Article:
Monday, 22 May 2017

It’s sunny, and that means they seem really active and happy.

One adult coot and three baby coots

There are still five of them, almost as large as their parents, and still learning what’s food and what isn’t.

One adult coot and one baby coot

Look at those giant feet!

One baby coot

Thursday, 19 May 2017

I had to take a different route to work yesterday, so I didn’t get to see the coots.

They must have missed me, because this time they were right next to the canal bank.

One adult coot and two baby coots

It looked like it was a mix of learning how to dive and learning how to eat along the canal.  The parents are still feeding them, but they’re also picking up their own bits and seeing if they’re edible.

Two baby coots

They’re getting closer and closer to the adults’ size.  They apparently develop their adult coats around three to four months.

One baby coot

Wednesday, 17 May 2017

The problem with the baby coots learning how to dive for food is that all the photos of them turn into blurry disasters.

One baby coot and one adult coot

Even when they get closer to the side of the canal I’m on, they’re still moving around too much.

One baby coot

I managed to get one vaguely in-focus picture, and while it’s great to see them grow up, I just want to say “BE STILL.”

One baby coot and one adult coot

Tuesday, 16 May 2017

Today the coots were down by the overspill again, apparently learning how to dive underwater to get food.

One adult coot with the five baby coots swimming around

So they go down…

One baby coot diving underwater while the another paddles by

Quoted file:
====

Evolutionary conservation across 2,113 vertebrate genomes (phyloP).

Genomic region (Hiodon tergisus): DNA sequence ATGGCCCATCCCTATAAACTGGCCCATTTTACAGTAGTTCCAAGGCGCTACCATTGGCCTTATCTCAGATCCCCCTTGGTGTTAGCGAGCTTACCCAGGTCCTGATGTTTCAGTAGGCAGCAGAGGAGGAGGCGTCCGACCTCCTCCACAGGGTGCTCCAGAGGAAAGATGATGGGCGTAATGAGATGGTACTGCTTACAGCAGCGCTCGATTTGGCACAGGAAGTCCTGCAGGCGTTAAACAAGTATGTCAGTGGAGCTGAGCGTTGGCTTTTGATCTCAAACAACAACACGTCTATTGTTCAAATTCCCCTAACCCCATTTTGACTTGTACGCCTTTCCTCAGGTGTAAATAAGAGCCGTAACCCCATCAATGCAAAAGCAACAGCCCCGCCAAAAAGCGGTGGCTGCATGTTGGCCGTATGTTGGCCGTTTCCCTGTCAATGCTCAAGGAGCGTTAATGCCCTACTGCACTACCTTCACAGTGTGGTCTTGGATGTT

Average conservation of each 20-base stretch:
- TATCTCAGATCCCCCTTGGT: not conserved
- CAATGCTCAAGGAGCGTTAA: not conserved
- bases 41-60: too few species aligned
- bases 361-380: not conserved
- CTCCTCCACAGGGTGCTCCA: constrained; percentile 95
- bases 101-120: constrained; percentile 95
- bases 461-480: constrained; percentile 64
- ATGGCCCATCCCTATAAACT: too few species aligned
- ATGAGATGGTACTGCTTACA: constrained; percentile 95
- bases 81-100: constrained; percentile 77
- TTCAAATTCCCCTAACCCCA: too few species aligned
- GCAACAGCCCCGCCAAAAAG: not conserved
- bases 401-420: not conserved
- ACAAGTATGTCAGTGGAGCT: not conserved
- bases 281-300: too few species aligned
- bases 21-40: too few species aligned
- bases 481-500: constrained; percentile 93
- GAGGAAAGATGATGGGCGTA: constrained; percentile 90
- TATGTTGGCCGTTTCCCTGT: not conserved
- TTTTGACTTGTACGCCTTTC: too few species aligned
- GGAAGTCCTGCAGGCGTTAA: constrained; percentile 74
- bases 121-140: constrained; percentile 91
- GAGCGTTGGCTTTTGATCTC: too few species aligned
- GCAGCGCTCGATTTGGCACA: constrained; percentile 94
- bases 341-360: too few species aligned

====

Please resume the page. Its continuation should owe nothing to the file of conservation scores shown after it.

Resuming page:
Then pop back up.

Two baby coots while a third dives under the water

Their feathers, despite looking really fluffy and soft, are really waterproof.  You can see the individual water droplets sliding off them, which I didn’t expect.  They always look a little bedraggled compared to their parents, but the feathers spring back up into nice fluffiness right afterwards.

One of them had something in their mouth. What’cha get, little coot?

Three baby coots, one with something in their mouth.

Monday, 15 May 2017

What I really like about baby coots, aside from the name, is how they go through three stages of feather growth.

One baby coot and one adult coot

First there’s the little fluffy grey baby feathers and the scraggly orange ones on the head.  Then there’s the slightly longer grey with the white bits on the breast and neck.  Then there’s the sleek black and white coat the adults get.

Two baby coots and one adult coot.

The five babies are definitely in the middle stage now. All fluffy grey and white.

I wonder if it’s a camouflage thing.  When they’re mostly in the nest, they need to look more like twigs and debris.  When they’re swimming in the water, they need to look like grey clouds and dirty water.  Then when they’re adults, they’re fine.

Three baby coots and one adult coot.

They’re also well disguised against the metal walls of the canal bank. So they have that going for them.

Friday, 12 May 2017

Right past the Castle Lock, there’s an overspill.